“An authentic, luxurious tented jungle camp, perfect for game viewing and spotting the lucky tiger”
Each air-conditioned tent has a veranda with dark wood and leather camping chairs. A bamboo blind door leads through to comfortable wooden beds be-decked with plump cushions and white cotton. Bedside tables are adorned with old-style lanterns, providing a warm night time glow, and a jar of citronella oil wards off mozzies. The Luxury Tents are stylish and relaxing, especially after tramping around the surrounding scrubland. In one corner is a writing desk (where you can easily picture a colonial gentleman dashing off a hunting epistle to the wife), topped with a folder of local information and The Jungle Book (a bespoke safari tick list of locals species). The bigger Pukka Sahib Suite and Royal Suite are even more tempting, with private gardens and fun extras. The former has an alfresco Jacuzzi and shower, the later has a beautiful pool overlooking the open grounds. Even the ensuite bathrooms are surprisingly swish, with sunken stone hot-water showers and copper fitted basins. During turndown service, the mosquito net is lowered and hot water bottles are left in the bed - a welcome surprise on a chilly night. And, despite the canvas walls, sound doesn’t carry as much as you’d think; we slept very well.
The food at Sher Bagh is absolutely fantastic - some Indian, some Western, all bursting with flavour. And this isn’t a place you’ll go hungry: the food just keeps on coming... For the 3-course lunch, tables are beautifully laid with white linen and silverware; waiters coming one after another, each with a different dish. To start, utterly delicious creamy tomato gazpacho. A selection of mains included parmesan-topped spinach tart, mozzarella and tomato canapés, and salad. All fruit and veg is grown in the on-site organic garden. A rich cognac and chocolate mousse rounded things off - truly one of the best meals we had in Rajasthan. Not surprisingly, we had no room for the sandwiches provided during our safari trip 30 minutes later(!), but we did manage the moist lemon sponge and Darjeeling tea on our return; just the ticket. Lantern-lit dinners are usually served under the stars around the campfire. Guests arrive at dusk for aperitifs (spirits, cocktails or beers) and nibbles - perhaps tandoori chicken or crisp mini samosas. A local band provides entertainment as you chat with other guests. The food is very good, a help-yourself Indian Thali: spicy mutton, cauliflower with coriander, black lentil daal, tangy homemade pickle. Naan and chapatti are baked in a clay oven, then authentically blackened on the camp fire. We lingered here for hours afterwards, sipping cognac and soaking up the safari vibe. The buffet breakfast is served back in the dining tent and we were also treated to honey and brandy-laced porridge before our early morning safari.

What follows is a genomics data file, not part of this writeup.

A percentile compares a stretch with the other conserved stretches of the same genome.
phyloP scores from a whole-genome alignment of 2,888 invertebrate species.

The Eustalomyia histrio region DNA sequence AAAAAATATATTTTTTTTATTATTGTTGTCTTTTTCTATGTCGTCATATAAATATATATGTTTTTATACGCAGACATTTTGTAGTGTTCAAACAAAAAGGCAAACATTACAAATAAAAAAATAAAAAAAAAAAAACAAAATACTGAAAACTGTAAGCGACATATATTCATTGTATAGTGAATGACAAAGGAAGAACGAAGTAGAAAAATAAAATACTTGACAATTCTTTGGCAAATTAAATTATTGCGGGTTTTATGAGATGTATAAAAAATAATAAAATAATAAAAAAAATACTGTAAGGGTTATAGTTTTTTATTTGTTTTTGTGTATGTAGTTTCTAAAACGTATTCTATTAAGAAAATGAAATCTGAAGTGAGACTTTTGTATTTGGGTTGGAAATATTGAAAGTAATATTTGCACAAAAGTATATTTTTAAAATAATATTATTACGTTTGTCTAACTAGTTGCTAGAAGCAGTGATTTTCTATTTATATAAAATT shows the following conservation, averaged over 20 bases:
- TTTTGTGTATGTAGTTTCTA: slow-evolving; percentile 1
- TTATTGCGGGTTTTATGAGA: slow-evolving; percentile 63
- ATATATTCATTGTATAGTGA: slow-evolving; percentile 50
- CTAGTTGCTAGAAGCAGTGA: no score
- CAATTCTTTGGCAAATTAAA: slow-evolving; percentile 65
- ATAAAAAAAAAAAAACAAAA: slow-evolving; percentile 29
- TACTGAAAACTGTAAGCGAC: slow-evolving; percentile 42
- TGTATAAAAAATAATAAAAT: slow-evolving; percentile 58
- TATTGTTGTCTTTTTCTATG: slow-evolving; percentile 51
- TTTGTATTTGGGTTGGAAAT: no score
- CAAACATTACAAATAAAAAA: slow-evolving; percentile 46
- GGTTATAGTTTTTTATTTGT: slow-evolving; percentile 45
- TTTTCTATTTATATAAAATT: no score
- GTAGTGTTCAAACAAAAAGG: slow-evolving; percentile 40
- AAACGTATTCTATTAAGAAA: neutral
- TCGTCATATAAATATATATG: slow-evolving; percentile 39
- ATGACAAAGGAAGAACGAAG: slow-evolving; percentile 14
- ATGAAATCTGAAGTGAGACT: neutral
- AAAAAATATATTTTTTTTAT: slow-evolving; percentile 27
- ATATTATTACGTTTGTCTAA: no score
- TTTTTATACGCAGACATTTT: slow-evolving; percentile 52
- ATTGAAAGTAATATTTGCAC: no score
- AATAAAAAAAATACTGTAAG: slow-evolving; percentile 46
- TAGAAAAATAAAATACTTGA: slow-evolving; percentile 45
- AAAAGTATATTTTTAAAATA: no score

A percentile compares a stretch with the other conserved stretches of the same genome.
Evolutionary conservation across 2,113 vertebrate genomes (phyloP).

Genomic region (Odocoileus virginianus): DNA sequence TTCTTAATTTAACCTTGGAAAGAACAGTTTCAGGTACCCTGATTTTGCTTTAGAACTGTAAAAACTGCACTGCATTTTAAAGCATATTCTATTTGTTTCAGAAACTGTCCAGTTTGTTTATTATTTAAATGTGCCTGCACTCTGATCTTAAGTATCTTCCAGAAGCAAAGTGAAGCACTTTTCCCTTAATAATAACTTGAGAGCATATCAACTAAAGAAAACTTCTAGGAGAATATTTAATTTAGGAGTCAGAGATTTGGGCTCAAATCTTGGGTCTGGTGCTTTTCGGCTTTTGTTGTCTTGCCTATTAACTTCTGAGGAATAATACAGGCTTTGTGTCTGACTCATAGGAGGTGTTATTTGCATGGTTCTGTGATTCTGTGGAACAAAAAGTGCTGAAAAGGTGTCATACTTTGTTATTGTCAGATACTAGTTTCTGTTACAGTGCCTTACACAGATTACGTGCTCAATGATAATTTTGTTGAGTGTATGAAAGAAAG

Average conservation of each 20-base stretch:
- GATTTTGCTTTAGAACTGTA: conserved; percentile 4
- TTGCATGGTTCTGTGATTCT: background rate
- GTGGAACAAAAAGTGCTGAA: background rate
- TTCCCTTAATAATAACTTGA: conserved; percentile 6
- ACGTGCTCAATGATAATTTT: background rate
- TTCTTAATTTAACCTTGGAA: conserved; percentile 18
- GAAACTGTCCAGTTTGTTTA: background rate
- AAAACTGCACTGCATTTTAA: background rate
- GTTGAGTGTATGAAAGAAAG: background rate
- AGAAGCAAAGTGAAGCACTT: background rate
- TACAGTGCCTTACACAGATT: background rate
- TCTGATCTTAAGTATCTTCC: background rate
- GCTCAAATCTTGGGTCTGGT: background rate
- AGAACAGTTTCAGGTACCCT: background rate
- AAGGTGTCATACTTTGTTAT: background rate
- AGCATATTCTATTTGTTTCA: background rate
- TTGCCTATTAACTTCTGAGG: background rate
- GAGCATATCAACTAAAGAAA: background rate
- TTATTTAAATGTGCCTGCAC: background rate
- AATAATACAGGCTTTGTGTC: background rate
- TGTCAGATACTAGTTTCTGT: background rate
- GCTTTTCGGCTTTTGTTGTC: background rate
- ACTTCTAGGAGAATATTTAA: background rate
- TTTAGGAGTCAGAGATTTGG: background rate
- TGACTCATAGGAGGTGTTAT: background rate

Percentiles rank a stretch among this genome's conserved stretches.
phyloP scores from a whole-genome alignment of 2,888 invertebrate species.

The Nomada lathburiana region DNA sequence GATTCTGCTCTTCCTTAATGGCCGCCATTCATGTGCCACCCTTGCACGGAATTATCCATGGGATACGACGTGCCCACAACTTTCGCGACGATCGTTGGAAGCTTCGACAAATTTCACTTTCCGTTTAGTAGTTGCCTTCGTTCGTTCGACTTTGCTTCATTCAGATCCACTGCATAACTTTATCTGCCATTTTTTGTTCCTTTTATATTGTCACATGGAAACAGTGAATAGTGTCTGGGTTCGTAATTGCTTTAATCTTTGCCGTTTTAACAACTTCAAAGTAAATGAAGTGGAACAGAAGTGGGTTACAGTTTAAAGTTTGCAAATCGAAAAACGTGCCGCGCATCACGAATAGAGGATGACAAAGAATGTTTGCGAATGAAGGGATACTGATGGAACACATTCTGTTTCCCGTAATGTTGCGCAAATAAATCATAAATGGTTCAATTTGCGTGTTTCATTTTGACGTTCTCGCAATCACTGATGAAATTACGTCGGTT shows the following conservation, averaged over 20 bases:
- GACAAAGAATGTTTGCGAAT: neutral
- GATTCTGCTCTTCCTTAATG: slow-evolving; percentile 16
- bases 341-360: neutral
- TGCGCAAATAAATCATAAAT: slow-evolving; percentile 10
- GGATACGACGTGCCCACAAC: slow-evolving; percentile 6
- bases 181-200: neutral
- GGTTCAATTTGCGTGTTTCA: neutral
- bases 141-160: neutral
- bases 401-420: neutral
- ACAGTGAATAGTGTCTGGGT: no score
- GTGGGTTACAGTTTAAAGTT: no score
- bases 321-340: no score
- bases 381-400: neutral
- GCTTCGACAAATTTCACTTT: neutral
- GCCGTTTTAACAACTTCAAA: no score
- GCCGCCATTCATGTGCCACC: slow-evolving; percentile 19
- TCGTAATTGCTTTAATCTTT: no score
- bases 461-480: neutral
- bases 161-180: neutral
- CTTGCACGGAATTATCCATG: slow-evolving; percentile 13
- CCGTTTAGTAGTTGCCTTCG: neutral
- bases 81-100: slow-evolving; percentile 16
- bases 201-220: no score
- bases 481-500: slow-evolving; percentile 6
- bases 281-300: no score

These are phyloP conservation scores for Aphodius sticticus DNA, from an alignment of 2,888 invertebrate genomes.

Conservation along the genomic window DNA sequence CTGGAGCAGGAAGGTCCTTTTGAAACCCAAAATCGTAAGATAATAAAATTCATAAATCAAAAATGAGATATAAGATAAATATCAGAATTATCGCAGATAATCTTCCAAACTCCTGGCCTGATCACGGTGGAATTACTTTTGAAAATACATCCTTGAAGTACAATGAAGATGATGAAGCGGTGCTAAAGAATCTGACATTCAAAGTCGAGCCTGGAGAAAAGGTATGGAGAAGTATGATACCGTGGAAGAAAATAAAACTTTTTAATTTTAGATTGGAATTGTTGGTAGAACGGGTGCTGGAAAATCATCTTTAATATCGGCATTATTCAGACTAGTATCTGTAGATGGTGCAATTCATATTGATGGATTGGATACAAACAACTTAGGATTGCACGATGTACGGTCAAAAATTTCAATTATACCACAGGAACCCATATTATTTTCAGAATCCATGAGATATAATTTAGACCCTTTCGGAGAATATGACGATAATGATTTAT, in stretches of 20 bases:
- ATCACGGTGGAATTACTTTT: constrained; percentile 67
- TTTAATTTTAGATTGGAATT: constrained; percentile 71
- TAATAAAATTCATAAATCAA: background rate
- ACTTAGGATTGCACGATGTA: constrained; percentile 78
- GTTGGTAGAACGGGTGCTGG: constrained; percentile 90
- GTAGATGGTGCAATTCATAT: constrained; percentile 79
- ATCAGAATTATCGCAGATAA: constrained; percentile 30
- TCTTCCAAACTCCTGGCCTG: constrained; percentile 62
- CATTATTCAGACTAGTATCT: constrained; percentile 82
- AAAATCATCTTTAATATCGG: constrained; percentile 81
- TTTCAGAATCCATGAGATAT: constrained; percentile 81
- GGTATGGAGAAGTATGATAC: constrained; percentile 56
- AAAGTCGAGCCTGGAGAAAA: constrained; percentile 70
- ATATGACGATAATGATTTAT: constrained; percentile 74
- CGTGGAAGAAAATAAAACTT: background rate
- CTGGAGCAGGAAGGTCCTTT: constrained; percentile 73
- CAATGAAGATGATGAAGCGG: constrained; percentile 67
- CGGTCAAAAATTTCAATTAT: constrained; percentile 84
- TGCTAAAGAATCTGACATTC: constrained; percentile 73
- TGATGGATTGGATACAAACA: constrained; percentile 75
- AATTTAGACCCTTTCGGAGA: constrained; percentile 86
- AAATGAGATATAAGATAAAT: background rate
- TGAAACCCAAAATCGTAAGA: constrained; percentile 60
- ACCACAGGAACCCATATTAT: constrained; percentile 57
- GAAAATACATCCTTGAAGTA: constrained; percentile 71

Popular with families, Sher Bagh is best for older kids (unless you have a rare breed that can quietly sit still for long enough to go on safari). That said, the expert staff are happy to keep kids busy with block-printing lessons and short drives around the camp boundaries.
Children (4-12 years), Teens (over 12)
All tents can hold an extra bed for children aged 12 and under; families with children over 12 should book a separate tent. Parents with babies will need to bring their own travel cot and mosquito net.
Babysitting is available by arrangement, so you may be able to arrange a tiger-spotting trip without the little ones.
Food is available all day and nothing is too much trouble; if they don't like Indian food, grilled cheese sandwiches can be arranged, along with pretty much anything else. Everything from breakfast to afternoon tea offers variations on the theme to suit children.
There are of course hazards here, but 24-hour security means you don't need to worry about the surrounding wildlife. Bear in mind that you're a long way from an international airport. Sher Bagh is a 4-hour drive from Jaipur (or a 2-hour train journey, plus collection from the station). Mosquitoes are a pest.